Chapter 1:- Structure and Reactivity
B.sc 1st year Book Organic Chemistry (Page 4)
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Channel complexes are those where the host crystallizes in a form with parallel, approximately cylindrical channels in which molecules of the guest are enclosed lengthwise. Urea normally forms a crystal structure that is closely packed, but in the presence of various straight-chain molecules, e.g., n-alkanes, n-alcohols, n-acids, n-esters, etc. urea crystallizes in a more open structure that contains long channels enclosing the guest molecules. Branched-chain and cyclic structures cannot ‘fit’ into these channels, and so this property affords a means of separating straight-chain from branched-chain compounds. The formula of the channel complexes is AnX, where ‘ A ‘ is the host molecule, ‘ n ‘, usually not a whole number, has values of 4 or more and increases as the length of B increases. It is important to note that if a molecule is sufficiently long, then ‘small’ side chains will not prevent such a molecule from behaving as a guest.
When quinol is crystallized from a solution in water saturated with SO2, a quinol- SO2 complex is obtained. “It has the molecular formula of the type nC6H4(OH)2⋅Z, where Z is one guest molecule and the value of ‘ n ‘ for the host molecule can vary over a range. Powell et al (1948), using x-ray analysis found that in these complexes the quinol molecules were linked together through hydrogen bonds to form giant molecules. During this process, it is often beneficial to seek assistance for hausarbeiten schreiben lassen, ensuring that the intricate details of molecular interactions are accurately captured. The cavities in which enclosed the guest molecules. Powell named these complexes clathrates and showed that the cages must be large enough to contain the guest molecule and they must be so arranged that the guest molecules do not escape. These clathrates are stable, but the imprisoned molecules may be released either by melting or by means of an organic solvent that dissolve quinol.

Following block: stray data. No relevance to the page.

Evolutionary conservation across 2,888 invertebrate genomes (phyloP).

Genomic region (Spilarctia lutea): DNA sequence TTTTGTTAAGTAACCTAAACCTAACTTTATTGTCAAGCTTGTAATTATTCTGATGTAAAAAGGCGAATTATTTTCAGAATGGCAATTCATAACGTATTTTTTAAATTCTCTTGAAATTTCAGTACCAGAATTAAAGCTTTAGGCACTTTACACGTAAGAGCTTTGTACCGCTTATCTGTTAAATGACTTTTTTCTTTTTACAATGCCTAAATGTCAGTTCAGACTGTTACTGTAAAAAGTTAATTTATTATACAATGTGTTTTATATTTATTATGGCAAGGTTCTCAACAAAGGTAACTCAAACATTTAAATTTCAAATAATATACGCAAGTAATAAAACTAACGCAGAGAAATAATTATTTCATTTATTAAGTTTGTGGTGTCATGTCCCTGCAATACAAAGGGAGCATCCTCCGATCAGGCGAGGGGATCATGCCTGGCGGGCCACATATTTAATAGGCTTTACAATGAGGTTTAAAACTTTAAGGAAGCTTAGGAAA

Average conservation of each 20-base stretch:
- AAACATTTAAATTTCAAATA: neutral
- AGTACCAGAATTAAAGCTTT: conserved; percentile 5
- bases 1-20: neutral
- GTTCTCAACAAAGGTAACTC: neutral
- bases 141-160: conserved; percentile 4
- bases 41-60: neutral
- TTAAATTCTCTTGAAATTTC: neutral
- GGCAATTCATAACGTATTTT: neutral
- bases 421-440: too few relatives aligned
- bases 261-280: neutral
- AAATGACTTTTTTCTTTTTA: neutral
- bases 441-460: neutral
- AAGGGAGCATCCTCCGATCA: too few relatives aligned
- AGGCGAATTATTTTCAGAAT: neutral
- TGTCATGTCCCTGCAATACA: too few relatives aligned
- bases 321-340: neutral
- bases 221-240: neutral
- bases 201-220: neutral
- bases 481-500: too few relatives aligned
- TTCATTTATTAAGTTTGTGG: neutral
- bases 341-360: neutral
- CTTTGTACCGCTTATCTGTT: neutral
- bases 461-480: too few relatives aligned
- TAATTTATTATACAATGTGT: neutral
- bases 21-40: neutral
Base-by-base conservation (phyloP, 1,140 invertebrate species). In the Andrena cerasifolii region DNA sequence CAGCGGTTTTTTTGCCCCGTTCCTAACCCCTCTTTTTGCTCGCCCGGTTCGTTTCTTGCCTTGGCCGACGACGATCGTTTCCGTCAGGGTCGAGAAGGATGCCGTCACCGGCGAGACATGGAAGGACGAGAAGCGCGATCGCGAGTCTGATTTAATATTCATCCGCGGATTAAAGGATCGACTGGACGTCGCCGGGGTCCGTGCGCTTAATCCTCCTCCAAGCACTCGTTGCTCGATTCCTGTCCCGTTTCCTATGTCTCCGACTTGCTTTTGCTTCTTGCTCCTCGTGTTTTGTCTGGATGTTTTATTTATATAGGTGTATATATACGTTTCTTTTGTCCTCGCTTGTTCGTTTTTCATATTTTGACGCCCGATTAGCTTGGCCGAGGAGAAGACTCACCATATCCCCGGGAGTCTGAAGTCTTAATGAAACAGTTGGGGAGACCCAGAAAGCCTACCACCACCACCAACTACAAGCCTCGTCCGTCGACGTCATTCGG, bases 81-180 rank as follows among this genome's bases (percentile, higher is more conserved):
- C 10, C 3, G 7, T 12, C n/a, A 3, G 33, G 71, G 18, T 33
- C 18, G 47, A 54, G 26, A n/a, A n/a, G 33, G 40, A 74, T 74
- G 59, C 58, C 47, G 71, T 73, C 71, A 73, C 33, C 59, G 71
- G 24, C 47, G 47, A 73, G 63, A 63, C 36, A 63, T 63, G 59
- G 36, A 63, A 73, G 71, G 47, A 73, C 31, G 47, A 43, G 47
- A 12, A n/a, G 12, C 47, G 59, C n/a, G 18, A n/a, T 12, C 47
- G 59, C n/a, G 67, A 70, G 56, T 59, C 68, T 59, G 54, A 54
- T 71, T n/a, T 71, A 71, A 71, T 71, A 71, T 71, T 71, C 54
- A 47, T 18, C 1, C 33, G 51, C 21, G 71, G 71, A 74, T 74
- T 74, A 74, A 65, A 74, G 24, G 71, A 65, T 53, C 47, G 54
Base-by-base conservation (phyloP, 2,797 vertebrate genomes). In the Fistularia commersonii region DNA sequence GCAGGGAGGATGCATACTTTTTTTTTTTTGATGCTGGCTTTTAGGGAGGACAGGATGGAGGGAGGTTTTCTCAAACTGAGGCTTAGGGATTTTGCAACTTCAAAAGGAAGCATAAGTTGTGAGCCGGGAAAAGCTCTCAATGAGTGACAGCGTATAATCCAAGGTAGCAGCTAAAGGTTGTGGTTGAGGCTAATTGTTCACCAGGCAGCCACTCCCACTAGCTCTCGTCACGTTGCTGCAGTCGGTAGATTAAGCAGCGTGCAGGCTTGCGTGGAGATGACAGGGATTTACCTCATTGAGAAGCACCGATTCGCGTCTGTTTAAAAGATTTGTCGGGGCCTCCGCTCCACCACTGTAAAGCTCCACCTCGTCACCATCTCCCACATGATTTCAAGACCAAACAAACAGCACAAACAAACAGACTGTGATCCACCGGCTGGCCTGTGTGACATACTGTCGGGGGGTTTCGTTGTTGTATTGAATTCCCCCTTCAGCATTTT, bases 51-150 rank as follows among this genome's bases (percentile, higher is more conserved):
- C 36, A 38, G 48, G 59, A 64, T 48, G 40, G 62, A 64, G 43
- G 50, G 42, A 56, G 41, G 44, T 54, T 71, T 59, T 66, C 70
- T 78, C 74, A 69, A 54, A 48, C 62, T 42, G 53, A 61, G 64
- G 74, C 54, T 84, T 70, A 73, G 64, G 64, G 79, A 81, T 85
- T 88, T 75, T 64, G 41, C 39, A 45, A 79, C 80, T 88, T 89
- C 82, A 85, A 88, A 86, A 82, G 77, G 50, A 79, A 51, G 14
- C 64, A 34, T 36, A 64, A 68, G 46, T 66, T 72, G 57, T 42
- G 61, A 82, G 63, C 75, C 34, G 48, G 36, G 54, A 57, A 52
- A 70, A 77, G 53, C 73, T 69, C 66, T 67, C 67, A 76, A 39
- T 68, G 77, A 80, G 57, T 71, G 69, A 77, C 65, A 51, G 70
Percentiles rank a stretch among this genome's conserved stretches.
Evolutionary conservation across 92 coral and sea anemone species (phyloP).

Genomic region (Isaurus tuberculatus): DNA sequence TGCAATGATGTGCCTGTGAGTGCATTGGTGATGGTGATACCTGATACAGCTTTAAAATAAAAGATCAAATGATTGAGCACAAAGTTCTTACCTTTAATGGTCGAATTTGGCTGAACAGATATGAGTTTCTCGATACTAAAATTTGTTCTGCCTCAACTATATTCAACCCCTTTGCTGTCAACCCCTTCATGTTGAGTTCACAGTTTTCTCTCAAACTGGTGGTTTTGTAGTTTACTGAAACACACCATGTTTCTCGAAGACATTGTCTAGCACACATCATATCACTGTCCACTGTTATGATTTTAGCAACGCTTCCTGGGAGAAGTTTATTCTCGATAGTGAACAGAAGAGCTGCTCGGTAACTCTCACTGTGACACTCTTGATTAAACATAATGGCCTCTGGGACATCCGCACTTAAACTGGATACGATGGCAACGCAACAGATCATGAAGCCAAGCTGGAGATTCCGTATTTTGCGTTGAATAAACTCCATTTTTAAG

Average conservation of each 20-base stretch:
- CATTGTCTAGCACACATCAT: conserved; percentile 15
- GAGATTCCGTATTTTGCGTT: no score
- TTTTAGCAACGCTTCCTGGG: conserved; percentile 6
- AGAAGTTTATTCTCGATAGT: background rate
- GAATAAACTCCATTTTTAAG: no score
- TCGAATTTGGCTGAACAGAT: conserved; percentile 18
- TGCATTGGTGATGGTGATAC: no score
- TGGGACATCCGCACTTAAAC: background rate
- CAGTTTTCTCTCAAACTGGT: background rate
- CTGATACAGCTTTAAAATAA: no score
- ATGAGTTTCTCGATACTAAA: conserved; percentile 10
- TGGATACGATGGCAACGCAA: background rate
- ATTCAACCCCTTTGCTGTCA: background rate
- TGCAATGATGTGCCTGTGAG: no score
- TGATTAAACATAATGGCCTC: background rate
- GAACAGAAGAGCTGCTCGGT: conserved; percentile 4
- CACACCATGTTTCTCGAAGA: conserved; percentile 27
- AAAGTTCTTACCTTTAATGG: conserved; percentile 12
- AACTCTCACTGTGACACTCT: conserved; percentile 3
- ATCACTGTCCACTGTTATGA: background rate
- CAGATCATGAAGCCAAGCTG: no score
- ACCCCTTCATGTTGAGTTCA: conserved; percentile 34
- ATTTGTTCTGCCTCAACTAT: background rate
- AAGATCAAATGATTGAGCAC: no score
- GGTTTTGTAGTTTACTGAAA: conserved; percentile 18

Characteristic properties of Inclusion complexes :
- These complexes are decomposed by melting or by dissolving in a suitable solvent.
- Channel complex formation has been used to resolve racemic modifications, and also to separate geometrical isomers.
- X-ray analysis of these channel complexes has shown that the diameter of the channel is about 5.0 A0.
- There is no chemical affinity between the host and guest molecules in the inclusion compounds.
1. Schiessler et al(1957) have shown that 2-methyldecane forms a channel complex with urea.
Charge Transfer Complexes:
Localized and Delocalized bonds :
In 1,3-butadiene, each carbon atom is sp2 hybridized. The sp2 hybrid orbitals overlap with each other and with s- orbitals of the hydrogen atoms to form C−C, and C−H,σ− bonds. Since the bonds result from the overlap of sp2 hybrid orbitals, all carbon and hydrogen atom lie in one plane. In addition to these C−C, C−H, σ-bonds, each carbon atom in 1-3-butadiene possesses an unhybridized p – orbitals that are perpendicular to the plane of σ-bonds. The p – orbital of C−2 overlaps with the p – orbitals of C-1 and C−3 similarly, the p-orbital of C−3 overlaps with the p-orbitals of C−2 and C−4 to form two π-bonds. The overlap of p – orbitals of C−2 and C−3 in both directions, which allows the π-electrons to be spread over a large area due to delocalization. This delocalization of π-electrons is responsible for the greater stability of 1,3 -butadiene.